WHOOPs, whistles and enthusiastic cheers greeted garden designer Diarmuid Gavin to Portarlington GAA Club last Friday, as he kick started a new project set to give the town a big facelift.
Diarmuid was in town as part of the the RTE programme ‘Dirty Old Towns’ and he brought along the cameras who were filming the event for the new series of the popular show.
“Do you in Portarlington have what it takes to get up off your knees, restore your pride, fight back and show everyone you have a brilliant town? Do you have enough community enthusiasm to get 5,000 people to turn out, march down the streets of your town, find out what’s best and rebuild it, change it forever?” he called out, receiving a resounding “Yes” from the hundreds of men, women and children who turned out on the rainy night.
Last Friday was about gathering support and ideas from locals, and there were suggestions aplenty.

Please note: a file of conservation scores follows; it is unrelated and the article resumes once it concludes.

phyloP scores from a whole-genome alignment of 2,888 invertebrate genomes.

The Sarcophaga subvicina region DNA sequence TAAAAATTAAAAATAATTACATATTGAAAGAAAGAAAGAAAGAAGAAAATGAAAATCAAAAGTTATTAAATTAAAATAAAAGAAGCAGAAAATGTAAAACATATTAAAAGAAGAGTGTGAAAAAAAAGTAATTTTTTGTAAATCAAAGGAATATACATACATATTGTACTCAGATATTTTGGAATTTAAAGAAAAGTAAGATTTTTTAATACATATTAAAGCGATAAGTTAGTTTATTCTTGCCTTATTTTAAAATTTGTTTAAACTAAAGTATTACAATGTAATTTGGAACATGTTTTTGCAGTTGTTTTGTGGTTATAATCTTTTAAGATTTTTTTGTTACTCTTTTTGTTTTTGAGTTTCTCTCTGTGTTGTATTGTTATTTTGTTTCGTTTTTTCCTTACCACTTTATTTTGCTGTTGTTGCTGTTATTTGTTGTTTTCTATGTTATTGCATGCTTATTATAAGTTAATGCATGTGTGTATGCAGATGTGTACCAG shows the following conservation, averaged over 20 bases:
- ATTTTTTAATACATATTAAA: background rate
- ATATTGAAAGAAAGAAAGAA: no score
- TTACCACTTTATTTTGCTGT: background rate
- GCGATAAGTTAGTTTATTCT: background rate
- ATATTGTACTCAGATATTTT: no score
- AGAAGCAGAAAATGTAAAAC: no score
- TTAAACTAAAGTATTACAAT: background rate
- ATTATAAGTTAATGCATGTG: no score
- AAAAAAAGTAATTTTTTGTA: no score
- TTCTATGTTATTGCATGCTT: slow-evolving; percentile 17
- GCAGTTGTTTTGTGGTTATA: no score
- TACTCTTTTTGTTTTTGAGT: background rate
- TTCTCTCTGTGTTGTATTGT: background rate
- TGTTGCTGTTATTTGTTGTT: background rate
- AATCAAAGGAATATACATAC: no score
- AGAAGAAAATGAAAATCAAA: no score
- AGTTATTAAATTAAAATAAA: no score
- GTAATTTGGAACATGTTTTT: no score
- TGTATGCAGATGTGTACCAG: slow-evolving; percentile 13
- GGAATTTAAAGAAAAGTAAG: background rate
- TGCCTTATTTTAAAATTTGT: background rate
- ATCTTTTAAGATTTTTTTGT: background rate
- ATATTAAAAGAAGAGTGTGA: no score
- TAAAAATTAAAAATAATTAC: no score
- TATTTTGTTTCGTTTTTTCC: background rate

An arts and crafts centre, a music centre, a riverwalk, a social centre, a river clubhouse and a skateboard park were just a few. Others included revitalising the square and the town’s historic buildings, including the old cinema, St Michael’s Athletic Club and Arlington House which was called the “biggest eyesore” in the town.
“We can use our influence to cut through red tape and get answers on this,” Diarmuid said, getting a round of applause.
A lack of volunteers was seen as a problem by another local, who was one of just four volunteers in Portarlington Scouts club.
“We want to use everybody here to be ambassadors. Let this be a start to regenerating the midlands. It has to be sustainable, so it’s working five years after we leave. The spotlight is going to be on Port in a huge way next year,” Diarmuid said.
Lidl are getting behind the project too, with promises of clean up equipment, volunteers from their staff, and free refreshments during the work.
Speaking to the Leinster Express afterwards, Diarmuid explained why they chose Port.
“It’s the unique history, heritage and architecture, but mostly the people. This is a town with problems, it is divided because a lot of people that live here work elsewhere,” said Diarmuid, who was delighted with the enthusiastic turnout.
He has some big plans for the town, which for now he isn’t divulging.
“I do have a big dramatic idea, I think the people will be more open to it here,” he said mysteriously.
The crew will be back soon to film the Christmas lights ceremony, and will be visiting regularly throughout the winter.